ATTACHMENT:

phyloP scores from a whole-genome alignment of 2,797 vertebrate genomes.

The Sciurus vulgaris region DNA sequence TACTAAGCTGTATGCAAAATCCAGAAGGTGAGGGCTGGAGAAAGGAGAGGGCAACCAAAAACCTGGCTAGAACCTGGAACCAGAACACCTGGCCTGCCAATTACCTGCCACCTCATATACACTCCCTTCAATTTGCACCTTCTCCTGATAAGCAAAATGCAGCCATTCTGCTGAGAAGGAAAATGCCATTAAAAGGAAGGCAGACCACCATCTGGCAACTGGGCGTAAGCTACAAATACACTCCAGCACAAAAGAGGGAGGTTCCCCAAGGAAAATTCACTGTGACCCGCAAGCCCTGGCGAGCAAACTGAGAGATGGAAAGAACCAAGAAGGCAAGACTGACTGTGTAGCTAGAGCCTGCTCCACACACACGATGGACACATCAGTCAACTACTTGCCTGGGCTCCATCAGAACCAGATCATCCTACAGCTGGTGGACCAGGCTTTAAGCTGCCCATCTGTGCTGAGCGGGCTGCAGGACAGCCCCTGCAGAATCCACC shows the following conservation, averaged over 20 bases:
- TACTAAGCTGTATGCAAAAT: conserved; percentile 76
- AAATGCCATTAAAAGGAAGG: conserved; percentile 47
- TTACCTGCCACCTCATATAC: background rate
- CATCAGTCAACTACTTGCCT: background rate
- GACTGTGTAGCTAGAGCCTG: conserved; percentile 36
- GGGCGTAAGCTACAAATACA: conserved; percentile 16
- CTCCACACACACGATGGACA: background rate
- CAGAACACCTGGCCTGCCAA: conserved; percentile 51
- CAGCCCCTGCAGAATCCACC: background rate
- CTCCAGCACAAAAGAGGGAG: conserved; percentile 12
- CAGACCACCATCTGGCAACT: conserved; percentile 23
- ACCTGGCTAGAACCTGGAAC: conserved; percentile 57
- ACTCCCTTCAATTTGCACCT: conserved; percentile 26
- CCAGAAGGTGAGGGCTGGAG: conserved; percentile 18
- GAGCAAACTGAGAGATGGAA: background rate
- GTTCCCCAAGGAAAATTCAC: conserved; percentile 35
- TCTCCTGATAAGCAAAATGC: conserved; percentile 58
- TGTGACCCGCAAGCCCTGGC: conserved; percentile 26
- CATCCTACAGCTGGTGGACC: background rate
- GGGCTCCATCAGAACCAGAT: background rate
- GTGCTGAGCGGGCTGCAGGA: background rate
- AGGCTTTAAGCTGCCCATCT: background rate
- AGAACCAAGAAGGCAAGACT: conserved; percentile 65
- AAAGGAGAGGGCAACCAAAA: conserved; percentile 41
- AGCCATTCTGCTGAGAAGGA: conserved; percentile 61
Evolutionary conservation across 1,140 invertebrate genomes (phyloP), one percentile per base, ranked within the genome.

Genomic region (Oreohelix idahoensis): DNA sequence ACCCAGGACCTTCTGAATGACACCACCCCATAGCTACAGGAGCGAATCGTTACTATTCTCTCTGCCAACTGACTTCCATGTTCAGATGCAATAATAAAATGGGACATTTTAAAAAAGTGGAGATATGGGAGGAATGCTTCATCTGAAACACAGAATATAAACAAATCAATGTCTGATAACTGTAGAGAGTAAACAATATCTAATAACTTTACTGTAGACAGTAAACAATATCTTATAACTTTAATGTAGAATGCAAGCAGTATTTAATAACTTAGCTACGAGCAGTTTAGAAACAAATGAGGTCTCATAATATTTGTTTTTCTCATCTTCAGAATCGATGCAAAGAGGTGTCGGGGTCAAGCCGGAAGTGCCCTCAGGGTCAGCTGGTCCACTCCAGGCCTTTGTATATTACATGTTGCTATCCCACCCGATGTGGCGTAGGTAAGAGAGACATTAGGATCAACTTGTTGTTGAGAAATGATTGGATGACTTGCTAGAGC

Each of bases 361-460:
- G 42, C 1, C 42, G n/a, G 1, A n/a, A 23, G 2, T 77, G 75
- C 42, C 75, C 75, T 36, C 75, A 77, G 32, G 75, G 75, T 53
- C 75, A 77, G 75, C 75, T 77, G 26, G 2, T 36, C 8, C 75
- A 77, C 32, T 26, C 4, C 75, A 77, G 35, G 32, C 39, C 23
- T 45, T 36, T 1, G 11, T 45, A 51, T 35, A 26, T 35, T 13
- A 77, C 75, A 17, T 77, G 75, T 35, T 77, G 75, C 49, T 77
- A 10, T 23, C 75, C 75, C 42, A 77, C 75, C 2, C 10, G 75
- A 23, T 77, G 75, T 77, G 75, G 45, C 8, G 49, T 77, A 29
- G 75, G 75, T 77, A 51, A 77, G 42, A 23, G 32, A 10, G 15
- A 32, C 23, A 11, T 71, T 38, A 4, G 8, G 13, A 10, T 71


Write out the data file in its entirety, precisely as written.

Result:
phyloP scores from a whole-genome alignment of 2,797 vertebrate genomes.

The Sciurus vulgaris region DNA sequence TACTAAGCTGTATGCAAAATCCAGAAGGTGAGGGCTGGAGAAAGGAGAGGGCAACCAAAAACCTGGCTAGAACCTGGAACCAGAACACCTGGCCTGCCAATTACCTGCCACCTCATATACACTCCCTTCAATTTGCACCTTCTCCTGATAAGCAAAATGCAGCCATTCTGCTGAGAAGGAAAATGCCATTAAAAGGAAGGCAGACCACCATCTGGCAACTGGGCGTAAGCTACAAATACACTCCAGCACAAAAGAGGGAGGTTCCCCAAGGAAAATTCACTGTGACCCGCAAGCCCTGGCGAGCAAACTGAGAGATGGAAAGAACCAAGAAGGCAAGACTGACTGTGTAGCTAGAGCCTGCTCCACACACACGATGGACACATCAGTCAACTACTTGCCTGGGCTCCATCAGAACCAGATCATCCTACAGCTGGTGGACCAGGCTTTAAGCTGCCCATCTGTGCTGAGCGGGCTGCAGGACAGCCCCTGCAGAATCCACC shows the following conservation, averaged over 20 bases:
- TACTAAGCTGTATGCAAAAT: conserved; percentile 76
- AAATGCCATTAAAAGGAAGG: conserved; percentile 47
- TTACCTGCCACCTCATATAC: background rate
- CATCAGTCAACTACTTGCCT: background rate
- GACTGTGTAGCTAGAGCCTG: conserved; percentile 36
- GGGCGTAAGCTACAAATACA: conserved; percentile 16
- CTCCACACACACGATGGACA: background rate
- CAGAACACCTGGCCTGCCAA: conserved; percentile 51
- CAGCCCCTGCAGAATCCACC: background rate
- CTCCAGCACAAAAGAGGGAG: conserved; percentile 12
- CAGACCACCATCTGGCAACT: conserved; percentile 23
- ACCTGGCTAGAACCTGGAAC: conserved; percentile 57
- ACTCCCTTCAATTTGCACCT: conserved; percentile 26
- CCAGAAGGTGAGGGCTGGAG: conserved; percentile 18
- GAGCAAACTGAGAGATGGAA: background rate
- GTTCCCCAAGGAAAATTCAC: conserved; percentile 35
- TCTCCTGATAAGCAAAATGC: conserved; percentile 58
- TGTGACCCGCAAGCCCTGGC: conserved; percentile 26
- CATCCTACAGCTGGTGGACC: background rate
- GGGCTCCATCAGAACCAGAT: background rate
- GTGCTGAGCGGGCTGCAGGA: background rate
- AGGCTTTAAGCTGCCCATCT: background rate
- AGAACCAAGAAGGCAAGACT: conserved; percentile 65
- AAAGGAGAGGGCAACCAAAA: conserved; percentile 41
- AGCCATTCTGCTGAGAAGGA: conserved; percentile 61
Evolutionary conservation across 1,140 invertebrate genomes (phyloP), one percentile per base, ranked within the genome.

Genomic region (Oreohelix idahoensis): DNA sequence ACCCAGGACCTTCTGAATGACACCACCCCATAGCTACAGGAGCGAATCGTTACTATTCTCTCTGCCAACTGACTTCCATGTTCAGATGCAATAATAAAATGGGACATTTTAAAAAAGTGGAGATATGGGAGGAATGCTTCATCTGAAACACAGAATATAAACAAATCAATGTCTGATAACTGTAGAGAGTAAACAATATCTAATAACTTTACTGTAGACAGTAAACAATATCTTATAACTTTAATGTAGAATGCAAGCAGTATTTAATAACTTAGCTACGAGCAGTTTAGAAACAAATGAGGTCTCATAATATTTGTTTTTCTCATCTTCAGAATCGATGCAAAGAGGTGTCGGGGTCAAGCCGGAAGTGCCCTCAGGGTCAGCTGGTCCACTCCAGGCCTTTGTATATTACATGTTGCTATCCCACCCGATGTGGCGTAGGTAAGAGAGACATTAGGATCAACTTGTTGTTGAGAAATGATTGGATGACTTGCTAGAGC

Each of bases 361-460:
- G 42, C 1, C 42, G n/a, G 1, A n/a, A 23, G 2, T 77, G 75
- C 42, C 75, C 75, T 36, C 75, A 77, G 32, G 75, G 75, T 53
- C 75, A 77, G 75, C 75, T 77, G 26, G 2, T 36, C 8, C 75
- A 77, C 32, T 26, C 4, C 75, A 77, G 35, G 32, C 39, C 23
- T 45, T 36, T 1, G 11, T 45, A 51, T 35, A 26, T 35, T 13
- A 77, C 75, A 17, T 77, G 75, T 35, T 77, G 75, C 49, T 77
- A 10, T 23, C 75, C 75, C 42, A 77, C 75, C 2, C 10, G 75
- A 23, T 77, G 75, T 77, G 75, G 45, C 8, G 49, T 77, A 29
- G 75, G 75, T 77, A 51, A 77, G 42, A 23, G 32, A 10, G 15
- A 32, C 23, A 11, T 71, T 38, A 4, G 8, G 13, A 10, T 71